Kazuki Takahashi, 'Yu-Gi-Oh!' Creator, Found Dead at 60
Kazuki Takahashi, who earned global prominence as the creator of the Yu-Gi-Oh! franchise, was found dead Wednesday in Japan. He was 60.
According to Japan's public broadcaster, NHK, Takahashi's body was found floating off the coast of Nago City in southern Japan's Okinawa, wearing snorkeling equipment. The Coast Guard is currently investigating the circumstances surrounding the death.
The verified account for the Yu-Gi-Oh! trading card game released a statement Thursday expressing shock following the devastating news.
"We are shocked and saddened to hear of the sudden passing of Mr. Kazuki Takahashi," the statement read. "We are deeply grateful for the wonderful ‘Yu-Gi-Oh!’ Universe that he has created, and our thoughts are with his friends and family at this difficult time. Together with his countless fans, we pledge to carry on the ‘Yu-Gi-Oh!’ Legacy with all the love and care it deserves."
Takahashi was a titan in the comic book and trading card game world. He started his comic book illustrating career in the 1980s when he was in his early 20s. But it was the creation of Yu-Gi-Oh! that really set Takahashi on the world map following the publication of his first Yu-Gi-Oh! publication in 1996.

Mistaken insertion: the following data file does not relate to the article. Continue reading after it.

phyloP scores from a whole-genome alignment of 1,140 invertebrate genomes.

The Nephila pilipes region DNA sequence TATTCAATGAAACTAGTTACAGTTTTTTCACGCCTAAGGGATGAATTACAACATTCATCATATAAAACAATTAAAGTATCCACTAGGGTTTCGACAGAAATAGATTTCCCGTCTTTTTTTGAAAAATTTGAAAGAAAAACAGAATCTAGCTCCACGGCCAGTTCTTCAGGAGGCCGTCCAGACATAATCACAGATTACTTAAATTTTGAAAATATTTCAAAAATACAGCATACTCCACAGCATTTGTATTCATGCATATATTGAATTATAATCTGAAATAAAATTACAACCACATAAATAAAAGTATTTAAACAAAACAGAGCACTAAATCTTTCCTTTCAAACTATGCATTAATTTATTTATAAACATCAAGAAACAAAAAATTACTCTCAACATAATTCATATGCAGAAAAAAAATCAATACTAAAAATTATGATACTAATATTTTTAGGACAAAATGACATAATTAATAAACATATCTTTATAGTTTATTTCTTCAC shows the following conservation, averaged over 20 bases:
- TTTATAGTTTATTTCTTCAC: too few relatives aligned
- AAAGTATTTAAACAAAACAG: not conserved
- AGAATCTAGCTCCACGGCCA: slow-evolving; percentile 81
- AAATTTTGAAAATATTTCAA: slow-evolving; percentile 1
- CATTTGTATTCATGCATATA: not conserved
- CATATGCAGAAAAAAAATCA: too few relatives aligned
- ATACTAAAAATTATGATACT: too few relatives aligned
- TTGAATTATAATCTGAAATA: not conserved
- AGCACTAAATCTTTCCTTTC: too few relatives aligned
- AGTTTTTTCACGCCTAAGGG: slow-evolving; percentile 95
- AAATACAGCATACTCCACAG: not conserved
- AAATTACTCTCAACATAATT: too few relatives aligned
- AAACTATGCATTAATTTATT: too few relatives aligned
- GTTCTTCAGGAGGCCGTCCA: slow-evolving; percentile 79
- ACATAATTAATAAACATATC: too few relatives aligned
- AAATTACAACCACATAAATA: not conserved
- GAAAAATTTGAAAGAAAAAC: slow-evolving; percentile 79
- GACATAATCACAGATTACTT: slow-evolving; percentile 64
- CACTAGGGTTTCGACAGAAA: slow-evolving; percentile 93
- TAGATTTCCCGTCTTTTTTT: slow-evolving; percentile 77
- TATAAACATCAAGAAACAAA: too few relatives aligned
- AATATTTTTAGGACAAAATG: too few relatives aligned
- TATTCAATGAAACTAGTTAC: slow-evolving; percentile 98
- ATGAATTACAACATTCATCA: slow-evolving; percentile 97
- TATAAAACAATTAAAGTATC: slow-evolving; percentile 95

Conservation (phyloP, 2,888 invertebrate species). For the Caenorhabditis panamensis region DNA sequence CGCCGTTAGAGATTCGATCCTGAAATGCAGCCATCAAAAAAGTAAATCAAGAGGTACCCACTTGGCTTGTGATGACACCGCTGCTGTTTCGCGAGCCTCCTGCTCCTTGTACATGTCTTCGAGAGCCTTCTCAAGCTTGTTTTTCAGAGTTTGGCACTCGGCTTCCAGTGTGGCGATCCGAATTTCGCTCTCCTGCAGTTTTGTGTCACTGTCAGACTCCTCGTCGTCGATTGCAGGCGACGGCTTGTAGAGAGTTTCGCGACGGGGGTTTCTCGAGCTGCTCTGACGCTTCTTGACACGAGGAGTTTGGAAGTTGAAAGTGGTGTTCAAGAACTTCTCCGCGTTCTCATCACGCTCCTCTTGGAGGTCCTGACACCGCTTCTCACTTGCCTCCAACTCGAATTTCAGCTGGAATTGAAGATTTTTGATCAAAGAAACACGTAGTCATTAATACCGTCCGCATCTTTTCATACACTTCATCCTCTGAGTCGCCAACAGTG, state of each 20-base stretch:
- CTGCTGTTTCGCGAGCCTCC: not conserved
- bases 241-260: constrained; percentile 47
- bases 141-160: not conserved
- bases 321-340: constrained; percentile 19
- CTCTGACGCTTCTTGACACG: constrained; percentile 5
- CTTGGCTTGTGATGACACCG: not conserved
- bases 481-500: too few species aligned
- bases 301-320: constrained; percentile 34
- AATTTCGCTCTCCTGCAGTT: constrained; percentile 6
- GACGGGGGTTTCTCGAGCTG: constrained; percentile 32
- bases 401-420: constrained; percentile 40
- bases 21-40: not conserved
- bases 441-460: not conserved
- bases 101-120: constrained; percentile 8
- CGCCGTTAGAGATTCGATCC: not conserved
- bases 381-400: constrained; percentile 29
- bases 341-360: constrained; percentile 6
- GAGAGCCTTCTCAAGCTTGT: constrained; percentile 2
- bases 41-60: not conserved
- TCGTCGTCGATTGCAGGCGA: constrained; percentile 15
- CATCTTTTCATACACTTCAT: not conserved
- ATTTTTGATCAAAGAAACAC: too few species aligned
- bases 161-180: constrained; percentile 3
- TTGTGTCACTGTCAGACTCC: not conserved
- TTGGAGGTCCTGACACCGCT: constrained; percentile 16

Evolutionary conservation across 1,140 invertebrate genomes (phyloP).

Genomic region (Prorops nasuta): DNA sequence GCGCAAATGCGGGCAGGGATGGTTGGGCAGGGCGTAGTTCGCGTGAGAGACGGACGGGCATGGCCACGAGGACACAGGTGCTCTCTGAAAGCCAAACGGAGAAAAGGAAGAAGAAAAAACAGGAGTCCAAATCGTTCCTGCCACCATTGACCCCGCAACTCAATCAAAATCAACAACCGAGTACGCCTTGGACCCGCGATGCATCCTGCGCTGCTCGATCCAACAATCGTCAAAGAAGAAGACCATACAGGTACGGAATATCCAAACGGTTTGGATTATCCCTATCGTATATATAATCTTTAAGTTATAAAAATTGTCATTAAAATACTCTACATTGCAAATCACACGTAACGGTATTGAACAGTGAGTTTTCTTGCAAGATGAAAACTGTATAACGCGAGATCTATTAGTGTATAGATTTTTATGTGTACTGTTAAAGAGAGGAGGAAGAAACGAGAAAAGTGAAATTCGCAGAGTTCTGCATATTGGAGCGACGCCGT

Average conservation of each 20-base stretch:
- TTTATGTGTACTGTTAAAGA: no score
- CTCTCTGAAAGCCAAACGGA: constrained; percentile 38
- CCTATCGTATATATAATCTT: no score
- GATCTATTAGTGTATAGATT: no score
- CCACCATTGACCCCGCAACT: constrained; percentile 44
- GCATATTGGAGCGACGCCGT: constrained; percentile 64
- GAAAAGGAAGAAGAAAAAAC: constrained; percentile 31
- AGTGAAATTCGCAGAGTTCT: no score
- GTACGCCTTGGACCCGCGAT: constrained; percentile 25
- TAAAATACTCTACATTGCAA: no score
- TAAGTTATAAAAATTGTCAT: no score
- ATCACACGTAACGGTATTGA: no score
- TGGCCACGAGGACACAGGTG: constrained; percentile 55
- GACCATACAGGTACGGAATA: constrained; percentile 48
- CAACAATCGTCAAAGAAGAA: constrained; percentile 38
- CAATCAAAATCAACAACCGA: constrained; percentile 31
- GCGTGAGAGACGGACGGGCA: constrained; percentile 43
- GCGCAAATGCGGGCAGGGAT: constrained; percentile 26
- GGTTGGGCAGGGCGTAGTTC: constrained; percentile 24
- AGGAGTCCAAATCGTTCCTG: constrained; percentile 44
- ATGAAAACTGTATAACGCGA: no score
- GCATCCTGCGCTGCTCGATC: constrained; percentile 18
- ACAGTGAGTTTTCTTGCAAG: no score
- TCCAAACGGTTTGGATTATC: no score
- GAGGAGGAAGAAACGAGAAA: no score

The comic ran in the popular comic magazine Weekly Shonen Jump, and it gained a legion of fans after eight years of publication in that magazine. Shortly after, the comic spawned an immensely popular trading card game. The franchise also included a popular anime series, movies and even video games.
The trading card game debuted in the United States in 2002. The trading card game would ultimately become one of the most popular card games in the country. In fact, The Yu-Gi-Oh! trading cards were so popular it rivaled one of the behemoths in the trading card game: Pokémon.
According to Newsweek, the Yu-Gi-Oh! franchise is estimated to have made over $17.1 billion, including over $960 million in sales of Takahashi's manga series. According to the outlet, Takahashi's last released work before his death was Marvel's Secret Reverse, where Iron Man and Spider-Man team up.
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